2. Stergios Skaperdas, 2011. "The costs of organized violence: a review of the evidence," Economics of Governance, Springer, vol. 12(1), pages 1-23, March.
    3. Garfinkel, Michelle R. & Skaperdas, Stergios & Syropoulos, Constantinos, 2015. "Trade and insecure resources," Journal of International Economics, Elsevier, vol. 95(1), pages 98-114.
    4. Garfinkel, Michelle R. & Skaperdas, Stergios, 2007. "Economics of Conflict: An Overview," Handbook of Defense Economics, Elsevier.
    5. Garfinkel, Michelle R. & Skaperdas, Stergios & Syropoulos, Constantinos, 2008. "Globalization and domestic conflict," Journal of International Economics, Elsevier, pages 296-308.
    6. Bruno S. Frey & Simon Luechinger & Alois Stutzer, 2007. "Calculating Tragedy: Assessing The Costs Of Terrorism," Journal of Economic Surveys, Wiley Blackwell, vol. 21(1), pages 1-24, February.
    7. Michelle R. Garfinkel & Stergios Skaperdas & Constantinos Syropoulos, 2009. "International Trade and Transnational Insecurity: How Comparative Advantage and Power are Jointly Determined," CESifo Working Paper Series 2680, CESifo Group Munich.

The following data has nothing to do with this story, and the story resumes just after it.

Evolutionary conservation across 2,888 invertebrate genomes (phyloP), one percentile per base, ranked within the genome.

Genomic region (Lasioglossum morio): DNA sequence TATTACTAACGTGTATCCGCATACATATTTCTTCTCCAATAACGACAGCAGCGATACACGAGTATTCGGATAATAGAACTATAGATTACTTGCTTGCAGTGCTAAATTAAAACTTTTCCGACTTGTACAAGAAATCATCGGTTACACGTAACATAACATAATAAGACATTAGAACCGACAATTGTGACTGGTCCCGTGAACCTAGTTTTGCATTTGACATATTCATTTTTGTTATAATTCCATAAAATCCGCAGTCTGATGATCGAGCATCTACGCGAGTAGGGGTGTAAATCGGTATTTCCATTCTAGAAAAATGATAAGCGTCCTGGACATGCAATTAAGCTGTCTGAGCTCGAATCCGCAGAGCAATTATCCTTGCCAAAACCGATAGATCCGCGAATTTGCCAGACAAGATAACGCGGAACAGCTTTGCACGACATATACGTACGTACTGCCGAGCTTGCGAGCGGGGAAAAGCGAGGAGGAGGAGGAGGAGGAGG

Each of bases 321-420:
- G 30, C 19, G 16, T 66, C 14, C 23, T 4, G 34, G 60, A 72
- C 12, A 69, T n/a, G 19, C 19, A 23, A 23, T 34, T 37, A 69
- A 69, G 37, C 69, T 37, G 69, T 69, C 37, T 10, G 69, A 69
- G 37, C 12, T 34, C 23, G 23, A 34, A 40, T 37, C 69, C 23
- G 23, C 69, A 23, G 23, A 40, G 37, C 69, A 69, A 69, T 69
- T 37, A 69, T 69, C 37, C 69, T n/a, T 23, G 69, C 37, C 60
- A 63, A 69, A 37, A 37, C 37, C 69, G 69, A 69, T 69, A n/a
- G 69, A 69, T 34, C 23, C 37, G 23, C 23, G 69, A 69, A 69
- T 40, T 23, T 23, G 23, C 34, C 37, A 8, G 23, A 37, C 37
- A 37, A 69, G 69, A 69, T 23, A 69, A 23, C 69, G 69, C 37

8. Jose Luis Evia & Roberto Laserna & Stergios Skaperdas, 2008. "Socio-Political Conflict and Eonomic Performance in Bolivia," Working Papers 070814, University of California-Irvine, Department of Economics.
    9. Bove, Vincenzo & Gavrilova, Evelina, 2014. "Income and Livelihoods in the War in Afghanistan," World Development, Elsevier, vol. 60(C), pages 113-131.
    10. Carlos Bozzoli & Tilman Brueck & Tony Muhumuza, 2016. "Activity Choices Of Internally Displaced Persons And Returnees: Quantitative Survey Evidence From Post-War Northern Uganda," Bulletin of Economic Research, Wiley Blackwell, vol. 68(4), pages 329-347, October.
    11. Stéphane Auray & Aurélien Eyquem & Frédéric Jouneau-Sion, 2009. "Riots, Battles and Cycles," Cahiers de recherche 09-01, Departement d'Economique de l'École de gestion à l'Université de Sherbrooke, revised 05 Apr 2009.
    12. Stergios Skaperdas, 2008. "An economic approach to analyzing civil wars," Economics of Governance, Springer, vol. 9(1), pages 25-44, January.